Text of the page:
Tuesday, May 22, 2012

The Word Used to Describe the Activity in Divide County: Explosive

A huge "thank you" to a reader for sending me this link. I would have missed it. The link is likely to break soon so look at it now.
By year’s end the number of rigs drilling in Divide County is expected to more than double and 2,000 more workers will be needed.

“Divide County is just starting an explosion of drilling and jobs,” said Lynn Helms, director of the state Department of Mineral Resources.

Helms’ projects that the number of rigs working in Divide County could hit 24 sometime this year and stay at that level until 2016.

That’s more than double the 11 working rigs the county averaged in 2011, and the number of oil field workers will hit 4,000, double the number working in the county’s oil patch today.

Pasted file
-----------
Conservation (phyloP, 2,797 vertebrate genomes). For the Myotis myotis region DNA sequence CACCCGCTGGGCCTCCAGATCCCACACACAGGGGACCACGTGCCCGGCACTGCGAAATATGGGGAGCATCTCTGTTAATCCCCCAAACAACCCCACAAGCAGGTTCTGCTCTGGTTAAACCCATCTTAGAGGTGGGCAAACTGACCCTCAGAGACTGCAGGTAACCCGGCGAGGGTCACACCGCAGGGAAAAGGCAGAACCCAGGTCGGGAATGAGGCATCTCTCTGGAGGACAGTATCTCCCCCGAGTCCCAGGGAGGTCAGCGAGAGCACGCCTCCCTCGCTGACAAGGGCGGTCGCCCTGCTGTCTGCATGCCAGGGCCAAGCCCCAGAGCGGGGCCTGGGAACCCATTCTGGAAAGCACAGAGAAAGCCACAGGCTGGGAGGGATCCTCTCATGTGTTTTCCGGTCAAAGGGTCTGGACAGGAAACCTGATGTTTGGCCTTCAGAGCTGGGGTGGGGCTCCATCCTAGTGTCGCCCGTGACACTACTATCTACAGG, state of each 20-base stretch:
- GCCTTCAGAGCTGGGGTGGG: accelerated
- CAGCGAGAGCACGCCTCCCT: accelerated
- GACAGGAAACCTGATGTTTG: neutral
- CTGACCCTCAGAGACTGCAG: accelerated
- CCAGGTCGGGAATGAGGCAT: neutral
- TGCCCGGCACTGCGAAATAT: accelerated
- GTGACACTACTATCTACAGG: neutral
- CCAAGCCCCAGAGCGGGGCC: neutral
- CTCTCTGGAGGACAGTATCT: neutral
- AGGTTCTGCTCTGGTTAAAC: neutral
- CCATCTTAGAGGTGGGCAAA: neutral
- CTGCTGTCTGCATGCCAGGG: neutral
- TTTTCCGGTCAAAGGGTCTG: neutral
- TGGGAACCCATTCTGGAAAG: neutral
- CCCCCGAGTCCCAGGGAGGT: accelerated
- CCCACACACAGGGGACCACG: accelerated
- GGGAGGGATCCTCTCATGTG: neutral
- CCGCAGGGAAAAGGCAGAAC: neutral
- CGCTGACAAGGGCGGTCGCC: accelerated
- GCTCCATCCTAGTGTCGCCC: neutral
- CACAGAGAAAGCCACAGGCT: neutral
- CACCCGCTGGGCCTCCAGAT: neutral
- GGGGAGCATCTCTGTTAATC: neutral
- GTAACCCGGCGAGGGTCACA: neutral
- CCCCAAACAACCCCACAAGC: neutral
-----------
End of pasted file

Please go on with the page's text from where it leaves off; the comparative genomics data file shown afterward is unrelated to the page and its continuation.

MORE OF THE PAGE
Pretty incredible. Who wudda thought. Look for some crew camp applications. And be pro-active. Support the workers and their families.

I was recently surprised by some good TFS wells in Divide County. This could be quite exciting.

3-D Architect's View of Williston -- Heart of the Bakken, North Dakota, USA

This was sent to me by a reader. It really is quite incredible.

When you get to the site, move the browser arrow down to "Williston Village" and click.

I particularly like the footbridge over the bypass!

My hunch is you will enjoy the other videos at this site, also.


Six (6) New Permits -- The Williston Basin, North Dakota, USA

Daily activity report, May 22, 2012 --